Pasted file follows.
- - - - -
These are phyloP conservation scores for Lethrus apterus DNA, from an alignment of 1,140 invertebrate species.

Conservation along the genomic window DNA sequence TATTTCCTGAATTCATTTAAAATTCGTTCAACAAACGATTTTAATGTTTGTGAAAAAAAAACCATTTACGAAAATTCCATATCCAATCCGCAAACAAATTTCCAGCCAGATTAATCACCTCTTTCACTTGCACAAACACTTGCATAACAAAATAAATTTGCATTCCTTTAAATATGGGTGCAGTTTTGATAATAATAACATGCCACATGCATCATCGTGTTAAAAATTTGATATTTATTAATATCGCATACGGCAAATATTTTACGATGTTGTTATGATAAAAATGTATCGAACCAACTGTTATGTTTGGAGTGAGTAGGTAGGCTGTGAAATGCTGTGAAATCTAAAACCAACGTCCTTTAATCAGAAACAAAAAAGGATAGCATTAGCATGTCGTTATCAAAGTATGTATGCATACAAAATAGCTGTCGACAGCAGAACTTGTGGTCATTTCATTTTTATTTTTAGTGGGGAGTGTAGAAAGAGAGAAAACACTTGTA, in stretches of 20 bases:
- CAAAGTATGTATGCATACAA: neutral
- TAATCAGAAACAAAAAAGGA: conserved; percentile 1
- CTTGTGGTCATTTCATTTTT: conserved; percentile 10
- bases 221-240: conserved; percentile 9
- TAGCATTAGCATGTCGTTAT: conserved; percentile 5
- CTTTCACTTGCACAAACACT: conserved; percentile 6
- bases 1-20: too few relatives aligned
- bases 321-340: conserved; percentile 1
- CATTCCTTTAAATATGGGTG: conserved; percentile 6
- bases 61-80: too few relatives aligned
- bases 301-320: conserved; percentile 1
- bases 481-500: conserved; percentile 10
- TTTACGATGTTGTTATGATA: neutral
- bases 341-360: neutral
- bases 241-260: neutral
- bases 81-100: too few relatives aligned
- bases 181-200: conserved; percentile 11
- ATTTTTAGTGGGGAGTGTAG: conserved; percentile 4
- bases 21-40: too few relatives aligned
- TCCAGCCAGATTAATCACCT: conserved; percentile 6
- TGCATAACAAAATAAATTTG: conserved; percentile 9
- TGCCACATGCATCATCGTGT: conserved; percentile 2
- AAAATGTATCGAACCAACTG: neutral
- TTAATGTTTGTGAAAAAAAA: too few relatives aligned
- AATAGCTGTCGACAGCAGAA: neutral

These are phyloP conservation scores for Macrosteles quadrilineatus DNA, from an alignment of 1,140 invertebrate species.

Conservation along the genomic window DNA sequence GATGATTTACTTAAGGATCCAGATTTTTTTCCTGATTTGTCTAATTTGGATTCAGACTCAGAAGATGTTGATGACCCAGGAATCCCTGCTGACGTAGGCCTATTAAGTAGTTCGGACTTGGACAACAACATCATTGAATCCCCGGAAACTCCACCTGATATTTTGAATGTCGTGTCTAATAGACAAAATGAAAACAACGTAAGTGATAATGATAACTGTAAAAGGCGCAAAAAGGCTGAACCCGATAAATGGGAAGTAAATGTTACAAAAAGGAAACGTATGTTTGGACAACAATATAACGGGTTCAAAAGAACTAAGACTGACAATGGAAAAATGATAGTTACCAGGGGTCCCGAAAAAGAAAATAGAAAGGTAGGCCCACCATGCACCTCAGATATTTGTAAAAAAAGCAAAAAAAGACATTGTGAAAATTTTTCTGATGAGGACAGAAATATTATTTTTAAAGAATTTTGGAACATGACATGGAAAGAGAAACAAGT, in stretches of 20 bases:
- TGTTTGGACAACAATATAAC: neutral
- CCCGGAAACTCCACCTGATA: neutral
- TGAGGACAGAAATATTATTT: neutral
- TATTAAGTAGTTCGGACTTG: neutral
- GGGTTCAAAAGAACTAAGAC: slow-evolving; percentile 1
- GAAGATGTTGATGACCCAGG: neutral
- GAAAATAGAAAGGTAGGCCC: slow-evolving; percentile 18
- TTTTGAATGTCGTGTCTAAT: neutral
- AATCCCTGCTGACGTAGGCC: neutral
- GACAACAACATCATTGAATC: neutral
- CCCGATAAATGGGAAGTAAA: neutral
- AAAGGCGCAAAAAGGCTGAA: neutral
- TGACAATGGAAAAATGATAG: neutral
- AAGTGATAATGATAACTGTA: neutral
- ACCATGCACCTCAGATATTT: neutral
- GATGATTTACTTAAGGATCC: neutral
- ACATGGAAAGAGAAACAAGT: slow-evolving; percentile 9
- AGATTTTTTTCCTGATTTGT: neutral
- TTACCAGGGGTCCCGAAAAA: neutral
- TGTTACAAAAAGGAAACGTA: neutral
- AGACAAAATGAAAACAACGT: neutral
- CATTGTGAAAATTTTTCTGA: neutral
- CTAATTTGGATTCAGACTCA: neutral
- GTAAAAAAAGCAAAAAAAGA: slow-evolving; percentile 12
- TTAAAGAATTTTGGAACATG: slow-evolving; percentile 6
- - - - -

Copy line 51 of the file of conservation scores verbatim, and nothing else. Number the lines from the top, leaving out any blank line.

- CATTGTGAAAATTTTTCTGA: neutral